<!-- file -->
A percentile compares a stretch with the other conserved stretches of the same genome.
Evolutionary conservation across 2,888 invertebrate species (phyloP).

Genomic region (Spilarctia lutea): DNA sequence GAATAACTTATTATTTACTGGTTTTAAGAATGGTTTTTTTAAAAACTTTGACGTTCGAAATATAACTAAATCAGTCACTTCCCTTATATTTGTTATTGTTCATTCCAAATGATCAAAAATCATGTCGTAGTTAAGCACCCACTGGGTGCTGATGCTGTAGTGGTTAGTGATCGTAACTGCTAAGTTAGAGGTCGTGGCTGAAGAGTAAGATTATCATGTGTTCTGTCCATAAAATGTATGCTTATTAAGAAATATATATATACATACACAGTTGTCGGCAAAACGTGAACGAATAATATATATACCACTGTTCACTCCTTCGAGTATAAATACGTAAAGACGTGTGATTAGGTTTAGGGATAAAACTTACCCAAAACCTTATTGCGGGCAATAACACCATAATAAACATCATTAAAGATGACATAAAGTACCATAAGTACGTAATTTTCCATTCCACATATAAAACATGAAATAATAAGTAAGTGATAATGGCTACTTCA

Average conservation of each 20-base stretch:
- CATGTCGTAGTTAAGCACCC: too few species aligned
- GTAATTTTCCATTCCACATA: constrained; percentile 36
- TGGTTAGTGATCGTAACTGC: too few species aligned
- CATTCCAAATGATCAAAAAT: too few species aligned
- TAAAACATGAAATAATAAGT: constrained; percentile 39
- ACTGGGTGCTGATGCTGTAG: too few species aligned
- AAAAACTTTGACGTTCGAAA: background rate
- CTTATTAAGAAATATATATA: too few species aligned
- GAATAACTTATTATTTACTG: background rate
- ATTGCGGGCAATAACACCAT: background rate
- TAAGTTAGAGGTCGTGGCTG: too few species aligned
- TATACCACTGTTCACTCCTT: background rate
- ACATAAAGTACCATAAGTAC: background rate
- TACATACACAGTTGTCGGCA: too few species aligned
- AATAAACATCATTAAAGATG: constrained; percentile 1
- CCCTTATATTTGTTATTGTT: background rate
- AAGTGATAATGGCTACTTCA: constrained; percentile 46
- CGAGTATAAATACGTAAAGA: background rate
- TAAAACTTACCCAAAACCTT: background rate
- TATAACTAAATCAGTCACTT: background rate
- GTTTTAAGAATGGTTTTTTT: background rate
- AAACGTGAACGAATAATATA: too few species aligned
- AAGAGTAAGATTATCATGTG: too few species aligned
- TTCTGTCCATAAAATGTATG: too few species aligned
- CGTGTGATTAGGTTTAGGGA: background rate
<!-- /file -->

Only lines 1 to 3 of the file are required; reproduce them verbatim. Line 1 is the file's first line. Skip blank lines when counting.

A percentile compares a stretch with the other conserved stretches of the same genome.
Evolutionary conservation across 2,888 invertebrate species (phyloP).

Genomic region (Spilarctia lutea): DNA sequence GAATAACTTATTATTTACTGGTTTTAAGAATGGTTTTTTTAAAAACTTTGACGTTCGAAATATAACTAAATCAGTCACTTCCCTTATATTTGTTATTGTTCATTCCAAATGATCAAAAATCATGTCGTAGTTAAGCACCCACTGGGTGCTGATGCTGTAGTGGTTAGTGATCGTAACTGCTAAGTTAGAGGTCGTGGCTGAAGAGTAAGATTATCATGTGTTCTGTCCATAAAATGTATGCTTATTAAGAAATATATATATACATACACAGTTGTCGGCAAAACGTGAACGAATAATATATATACCACTGTTCACTCCTTCGAGTATAAATACGTAAAGACGTGTGATTAGGTTTAGGGATAAAACTTACCCAAAACCTTATTGCGGGCAATAACACCATAATAAACATCATTAAAGATGACATAAAGTACCATAAGTACGTAATTTTCCATTCCACATATAAAACATGAAATAATAAGTAAGTGATAATGGCTACTTCA